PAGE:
• 2 minutes California to ban gasoline for lawn mowers, chain saws, leaf blowers, off road equipment, etc.
  • 6 minutes China and India are both needing more coal and prices are now extremely high. They need maximum fossil fuel.
  • 11 minutes Europeans and Americans are beginning to see the results of depending on renewables.
  • 36 mins GREEN NEW DEAL = BLIZZARD OF LIES
  • 1 day The Climate Scare Stories Began With Far Left Ideology Per GreenPeace Co-Founder
  • 10 hours Monday 9/13 - "High Natural Gas Prices Today Will Send U.S. Production Soaring Next Year" by Irina Slav
  • 1 day Putin and Xi have decided not to attend the Climate Summit in Glasgow
  • 2 days Biden Sets Target Of 50% EV Share In U.S. Car Sales In 2030
  • 18 hours US intel warns China could dominate advanced technologies By NOMAAN MERCHANT October 22, 2021
  • 1 day "The Hidden Story About California's Container Ship Backlog" via Corbett Report
  • 4 hours NordStream2
  • 1 day Storage of gas cylinders
Why Tesla’s Latest Battery Decision Is A Gamechanger

Why Tesla’s Latest Battery Decision Is A Gamechanger

Tesla delivered yet another incredible…

Is $85 The New Normal For Oil Markets?

Is $85 The New Normal For Oil Markets?

Oil prices are set to…

The Commercial Case For Green Hydrogen

The Commercial Case For Green Hydrogen

Hydrogen, especially green hydrogen, has…

Nick Cunningham

Nick Cunningham

Nick Cunningham is an independent journalist, covering oil and gas, energy and environmental policy, and international politics. He is based in Portland, Oregon. 

More Info

Premium Content

Coast Guard Finds Shell to Blame for Kulluk Incident

On April 3, the Coast Guard published the findings of an investigation of the grounding of Royal Dutch Shell’s drilling ship on the Alaskan coast a year and a half ago. The report found that Shell recklessly sought to move its ship during bad weather in order to avoid paying taxes to the state of Alaska. Shell would have owed several million dollars in taxes if it remained within state boundaries beyond December 31st, 2012. The 152-page report finds that “ineffective” risk management contributed to the grounding of the ship on that date as Shell tried to rush to beat the midnight deadline.

In a letter explaining the findings, USCG Rear Admiral Joseph Servido wrote “(I'm) most troubled by the significant number and nature of the potential violations of law and regulations identified in the Enforcement section of the investigative report, including the failure to report marine casualties, failure to report safety-related vessel issues and improper/illegal bridge and engine room watch-keeping systems.” Apparently, the Aiviq – the ship towing the Kulluk rig – was involved in several incidents that went unreported, including a blackout and engine failure. He went on, “I am additionally troubled by the potential evidence of negligent conduct by master, chief engineer, and third mate aboard,” referring to the Aiviq.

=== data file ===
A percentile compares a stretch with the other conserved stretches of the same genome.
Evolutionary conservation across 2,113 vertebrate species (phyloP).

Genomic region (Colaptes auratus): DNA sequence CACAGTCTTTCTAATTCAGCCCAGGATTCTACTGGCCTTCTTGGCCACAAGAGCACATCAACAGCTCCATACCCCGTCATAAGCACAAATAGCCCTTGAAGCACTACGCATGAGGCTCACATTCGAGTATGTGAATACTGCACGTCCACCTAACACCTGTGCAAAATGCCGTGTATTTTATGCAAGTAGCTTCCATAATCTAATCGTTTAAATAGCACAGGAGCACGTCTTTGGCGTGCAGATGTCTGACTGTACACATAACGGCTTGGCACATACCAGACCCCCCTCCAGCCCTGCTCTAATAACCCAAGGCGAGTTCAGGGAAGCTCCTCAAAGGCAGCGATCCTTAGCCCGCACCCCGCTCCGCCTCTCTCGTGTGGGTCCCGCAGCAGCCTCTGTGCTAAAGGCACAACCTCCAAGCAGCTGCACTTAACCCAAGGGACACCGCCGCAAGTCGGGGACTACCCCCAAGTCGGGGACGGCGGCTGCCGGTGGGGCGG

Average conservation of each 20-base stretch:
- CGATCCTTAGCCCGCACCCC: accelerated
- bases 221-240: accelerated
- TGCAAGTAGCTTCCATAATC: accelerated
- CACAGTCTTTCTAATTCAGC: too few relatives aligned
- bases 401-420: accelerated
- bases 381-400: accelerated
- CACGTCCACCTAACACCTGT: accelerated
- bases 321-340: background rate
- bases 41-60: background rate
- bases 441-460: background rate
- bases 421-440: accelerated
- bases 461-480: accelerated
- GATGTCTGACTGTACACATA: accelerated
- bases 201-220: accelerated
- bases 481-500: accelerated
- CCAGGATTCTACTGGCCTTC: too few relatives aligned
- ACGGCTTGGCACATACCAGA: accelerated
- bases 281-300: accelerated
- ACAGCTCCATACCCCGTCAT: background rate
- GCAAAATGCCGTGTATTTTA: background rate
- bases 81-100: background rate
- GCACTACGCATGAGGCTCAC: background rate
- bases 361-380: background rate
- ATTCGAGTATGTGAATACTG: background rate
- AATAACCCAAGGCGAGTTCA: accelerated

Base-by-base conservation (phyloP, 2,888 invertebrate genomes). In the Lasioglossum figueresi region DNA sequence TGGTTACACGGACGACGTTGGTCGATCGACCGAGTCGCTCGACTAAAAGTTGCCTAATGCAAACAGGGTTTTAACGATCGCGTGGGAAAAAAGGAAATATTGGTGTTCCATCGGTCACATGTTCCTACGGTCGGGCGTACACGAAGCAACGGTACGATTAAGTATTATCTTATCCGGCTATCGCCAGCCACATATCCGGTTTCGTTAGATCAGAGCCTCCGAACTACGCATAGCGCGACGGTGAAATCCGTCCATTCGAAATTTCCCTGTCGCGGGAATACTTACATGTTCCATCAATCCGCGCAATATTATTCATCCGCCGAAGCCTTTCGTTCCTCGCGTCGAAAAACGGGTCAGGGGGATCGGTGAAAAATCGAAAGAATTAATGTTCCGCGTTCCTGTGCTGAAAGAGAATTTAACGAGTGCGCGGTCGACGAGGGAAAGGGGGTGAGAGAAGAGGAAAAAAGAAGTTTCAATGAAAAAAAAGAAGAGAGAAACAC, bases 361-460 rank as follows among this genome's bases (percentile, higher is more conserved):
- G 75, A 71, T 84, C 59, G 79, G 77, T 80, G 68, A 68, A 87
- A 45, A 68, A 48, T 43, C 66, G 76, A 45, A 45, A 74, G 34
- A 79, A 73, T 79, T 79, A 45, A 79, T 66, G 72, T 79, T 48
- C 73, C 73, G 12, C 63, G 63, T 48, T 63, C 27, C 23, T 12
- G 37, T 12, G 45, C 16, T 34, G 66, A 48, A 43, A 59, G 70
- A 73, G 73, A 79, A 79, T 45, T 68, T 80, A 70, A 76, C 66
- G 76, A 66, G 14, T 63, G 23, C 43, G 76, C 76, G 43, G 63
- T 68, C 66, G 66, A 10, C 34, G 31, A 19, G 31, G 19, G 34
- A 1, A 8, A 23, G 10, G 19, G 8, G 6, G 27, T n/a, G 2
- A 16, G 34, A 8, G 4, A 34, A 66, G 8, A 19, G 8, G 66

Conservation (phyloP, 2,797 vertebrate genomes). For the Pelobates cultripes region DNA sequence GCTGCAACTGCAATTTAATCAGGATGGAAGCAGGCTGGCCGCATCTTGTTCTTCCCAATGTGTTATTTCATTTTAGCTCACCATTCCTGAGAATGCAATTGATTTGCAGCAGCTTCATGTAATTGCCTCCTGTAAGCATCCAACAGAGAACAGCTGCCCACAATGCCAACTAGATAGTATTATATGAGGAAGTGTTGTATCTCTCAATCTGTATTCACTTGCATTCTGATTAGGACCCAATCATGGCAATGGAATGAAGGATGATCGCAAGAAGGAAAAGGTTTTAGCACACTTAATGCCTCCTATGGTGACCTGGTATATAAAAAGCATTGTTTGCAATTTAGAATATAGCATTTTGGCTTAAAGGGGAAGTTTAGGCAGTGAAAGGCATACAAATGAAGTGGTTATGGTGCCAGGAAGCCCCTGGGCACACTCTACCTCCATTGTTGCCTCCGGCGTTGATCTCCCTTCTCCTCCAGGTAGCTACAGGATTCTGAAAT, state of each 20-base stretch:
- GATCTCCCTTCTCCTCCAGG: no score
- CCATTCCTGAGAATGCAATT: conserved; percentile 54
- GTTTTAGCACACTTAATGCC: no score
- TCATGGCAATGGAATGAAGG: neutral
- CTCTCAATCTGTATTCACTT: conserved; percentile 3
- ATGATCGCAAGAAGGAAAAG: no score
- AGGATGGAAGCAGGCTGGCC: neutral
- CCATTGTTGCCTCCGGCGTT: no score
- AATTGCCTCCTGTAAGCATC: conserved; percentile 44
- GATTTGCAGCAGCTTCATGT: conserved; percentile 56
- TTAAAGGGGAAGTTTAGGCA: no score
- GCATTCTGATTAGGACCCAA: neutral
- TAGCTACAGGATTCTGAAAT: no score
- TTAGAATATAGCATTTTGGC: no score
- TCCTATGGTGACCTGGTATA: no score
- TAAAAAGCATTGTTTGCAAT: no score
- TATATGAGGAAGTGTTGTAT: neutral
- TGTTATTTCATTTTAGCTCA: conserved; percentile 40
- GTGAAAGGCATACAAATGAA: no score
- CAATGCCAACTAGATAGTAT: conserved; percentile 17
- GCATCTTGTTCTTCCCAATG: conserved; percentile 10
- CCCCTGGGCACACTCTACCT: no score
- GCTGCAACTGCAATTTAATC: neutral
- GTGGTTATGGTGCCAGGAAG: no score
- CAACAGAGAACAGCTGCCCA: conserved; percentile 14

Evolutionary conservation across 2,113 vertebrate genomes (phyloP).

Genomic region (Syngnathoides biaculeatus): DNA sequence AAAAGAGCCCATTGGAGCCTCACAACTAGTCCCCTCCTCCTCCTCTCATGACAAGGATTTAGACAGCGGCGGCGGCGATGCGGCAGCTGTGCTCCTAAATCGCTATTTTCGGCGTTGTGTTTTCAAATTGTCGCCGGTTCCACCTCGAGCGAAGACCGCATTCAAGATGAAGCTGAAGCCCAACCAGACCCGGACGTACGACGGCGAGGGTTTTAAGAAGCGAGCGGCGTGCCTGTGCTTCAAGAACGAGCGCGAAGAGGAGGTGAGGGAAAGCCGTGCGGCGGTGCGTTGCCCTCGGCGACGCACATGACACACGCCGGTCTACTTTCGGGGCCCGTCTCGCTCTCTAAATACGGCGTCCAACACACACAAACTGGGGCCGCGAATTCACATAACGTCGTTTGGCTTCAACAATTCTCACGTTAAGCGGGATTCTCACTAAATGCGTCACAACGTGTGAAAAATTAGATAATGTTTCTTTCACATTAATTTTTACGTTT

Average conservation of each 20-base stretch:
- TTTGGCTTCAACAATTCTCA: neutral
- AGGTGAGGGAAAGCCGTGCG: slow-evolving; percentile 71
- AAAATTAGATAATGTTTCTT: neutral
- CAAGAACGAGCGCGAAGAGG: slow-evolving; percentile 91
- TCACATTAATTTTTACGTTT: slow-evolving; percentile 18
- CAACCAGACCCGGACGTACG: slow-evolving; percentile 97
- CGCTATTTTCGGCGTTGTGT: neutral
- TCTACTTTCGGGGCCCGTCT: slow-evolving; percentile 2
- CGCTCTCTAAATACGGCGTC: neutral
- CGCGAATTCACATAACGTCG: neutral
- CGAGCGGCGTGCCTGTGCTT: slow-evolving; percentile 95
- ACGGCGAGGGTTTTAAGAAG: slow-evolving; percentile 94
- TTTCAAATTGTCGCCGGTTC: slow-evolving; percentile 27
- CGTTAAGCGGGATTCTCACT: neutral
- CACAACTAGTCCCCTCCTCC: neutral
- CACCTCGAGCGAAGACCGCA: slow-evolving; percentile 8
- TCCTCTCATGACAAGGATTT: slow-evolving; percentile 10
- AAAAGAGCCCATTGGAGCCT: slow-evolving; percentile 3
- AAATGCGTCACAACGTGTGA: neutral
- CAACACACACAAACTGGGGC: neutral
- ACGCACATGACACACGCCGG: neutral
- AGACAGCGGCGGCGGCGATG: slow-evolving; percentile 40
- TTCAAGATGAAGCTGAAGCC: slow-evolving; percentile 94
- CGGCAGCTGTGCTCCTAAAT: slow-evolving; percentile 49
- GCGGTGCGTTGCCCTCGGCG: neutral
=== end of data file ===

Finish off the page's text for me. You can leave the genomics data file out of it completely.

Also, the report found that while the towing crew had experience towing in prior missions, they had done so in warmer climates and they were not prepared to operate in the harsh conditions in the Gulf of Alaska.

The master of the Aiviq appeared to be aware that the weather was bad before the ship set out to tow the Kulluk to its destination in Washington State. The master’s name was redacted, but the Coast Guard found that he sent an email more than a week earlier describing his concerns about moving safely at that time of year. “To be blunt I believe that this length of tow, at this time of year, in this location, with our current routing guarantees an ass kicking,” he wrote.

Yet, they tried to do it anyway. The trip was supposed to take two weeks from Dutch Harbor Alaska to a harbor in Washington. Stormy weather near Kodiak Island broke the tow line between the two ships and the Aiviq’s engines broke down. The Kulluk ran aground on New Year’s Eve, going a long way to killing off Shell’s ambitious plans for Arctic drilling. The Coast Guard report gives ammunition to Shell’s critics, who argue that no company, including one that is as technologically sophisticated as Shell, is ready to drill in the Arctic.

Shell said it is reviewing the Coast Guard’s investigation. “We appreciate the U.S. Coast Guard’s thorough investigation into the Kulluk towing incident and will take the findings seriously,” a Shell spokesperson said.

Damning as the report may be, it may not matter much. Shell has already dramatically scaled back its Arctic objectives since the Kulluk ran aground. Shell cancelled drilling plans in 2013 and announced earlier this year that they are again shelving drilling plans for 2014. And the future remains in doubt – Shell said it hasn’t yet decided what it will do in 2015 and beyond. Perhaps just as important, Shell has new management, and CEO Ben van Beurden has declared that he will steer the company away from high-risk, expensive oil fields, which suggests that the Arctic could be at the top of his kill list. The company is in the midst of a multi-year $15 billion divestment campaign to shrink the company and create leaner operations.

By Nicholas Cunningham of Oilprice.com


Download The Free Oilprice App Today

Back to homepage





Leave a comment

Leave a comment




EXXON Mobil -0.35
Open57.81 Trading Vol.6.96M Previous Vol.241.7B
BUY 57.15
Sell 57.00
Oilprice - The No. 1 Source for Oil & Energy News